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And just as lacking in substance. Still, candidates dish out the idea freely.
If you wanted to open a business and the rules were - 1) all money that you take in goes into a business bank account, daily (weekly if under $100), and 2)all business bank accounts get 17% taken out of every deposit and sent to the various governments to divvy up, and 3) the only tax form you had to fill out was a one page form at the end of the year where you swore under penalty of jail that you put all the money you made into the account - and no individual income tax on earnings under $50,000, government pension, and universal health care (everybody was in the army 16-60)- - would you trade it for what we have now?.. That was what I had to do when I went to Taiwan in 1984 to set up a joint venture. A one page form for a $20 million annual business. And you wonder whey we all went overseas, paid higher wages than here yet had lower labor cost, paid more for materials, and had lower quality with more scrap, and had higher profits? In a country that paid more per capita on defense than the US citizen.. They now have individual income tax, but at the time, the Asian rim government's business was getting out of the way of the citizens making money and market sahre. It can be done. (Few accountants or insurance salesmen there, though)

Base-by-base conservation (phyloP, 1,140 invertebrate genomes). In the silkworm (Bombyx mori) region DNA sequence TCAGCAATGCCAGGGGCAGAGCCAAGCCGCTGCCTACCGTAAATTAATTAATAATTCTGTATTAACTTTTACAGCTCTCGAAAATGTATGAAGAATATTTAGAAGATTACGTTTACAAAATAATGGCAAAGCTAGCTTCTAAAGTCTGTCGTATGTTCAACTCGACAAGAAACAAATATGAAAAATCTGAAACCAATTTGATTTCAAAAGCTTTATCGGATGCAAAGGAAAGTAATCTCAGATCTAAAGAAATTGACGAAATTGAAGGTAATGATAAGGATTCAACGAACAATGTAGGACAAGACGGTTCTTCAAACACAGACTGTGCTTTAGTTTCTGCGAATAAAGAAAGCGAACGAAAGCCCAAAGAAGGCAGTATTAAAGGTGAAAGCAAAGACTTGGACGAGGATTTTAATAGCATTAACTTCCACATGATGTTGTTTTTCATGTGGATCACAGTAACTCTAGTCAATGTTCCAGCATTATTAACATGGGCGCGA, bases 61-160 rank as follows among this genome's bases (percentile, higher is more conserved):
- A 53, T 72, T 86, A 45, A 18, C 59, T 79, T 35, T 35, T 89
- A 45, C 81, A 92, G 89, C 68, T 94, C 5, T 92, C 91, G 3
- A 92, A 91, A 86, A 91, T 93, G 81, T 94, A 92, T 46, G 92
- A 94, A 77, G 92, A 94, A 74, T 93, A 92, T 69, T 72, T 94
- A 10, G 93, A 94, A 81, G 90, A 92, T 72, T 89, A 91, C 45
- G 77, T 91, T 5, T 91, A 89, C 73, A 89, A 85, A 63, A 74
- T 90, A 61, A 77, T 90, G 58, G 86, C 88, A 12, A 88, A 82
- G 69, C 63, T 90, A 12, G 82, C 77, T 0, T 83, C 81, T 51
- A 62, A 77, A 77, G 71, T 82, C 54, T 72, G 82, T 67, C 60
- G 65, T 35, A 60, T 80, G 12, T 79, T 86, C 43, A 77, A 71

If we reformed the tax code, what would politicians have left to promise us?
There is no doubt that politics plays a part in all of the talk about tax reform. However, that does not mean that all, or even most, of the ideas are empty promises waiting to be rejected. Eliminating even very popular deductions would not hurt most of us. The mortgage deduction is one of the most popular - but most people would be better off with lower rates and no deduction. In fact, well over 70% of Federal income tax filings claim the Standard deduction. Those who itemize tend to already have higher incomes. The postcard idea for filing income taxes would be celebrated by the majority of people - and simplifying the code for businesses would save many companies millions of dollars. Combined, these simplifications would also save our government huge sums of money. The only losers would be those politicians who want to keep using a complex tax code to buy votes.
Another perspective on the tax situation (a subject studied when we chose overseas operations, and very real anchor on our economy) - if we only get money from 47% of personal income tax filers anyway, and every company passes on their tax bill to their customers (Yes, Virginia, they don't cut profit to pay taxes), and business collects the individual income taxes by withholding anyway, let's just cut out the middleman... We have a smaller and more efficient nexus of the economy available to us, and we are presently wasting tax money on, and the time of, half the filers, time and money that could be better used... Picking some numbers for illustration - if we only tax companies on revenue (who charge users), tax financial institutions as a percentage of deposits (who will charge depositors), flat tax investment gains over $10,000, and only flat tax tax wages paid over $70,000 - doing the numbers right, we get the same tax revenue we have now -( i.e., you are paying it anyway). And, we significantly reduce overhead in the companies. (last check, roughly a third of the overhead we had was for tax reporting and tax recording, compared to under 5% overseas)...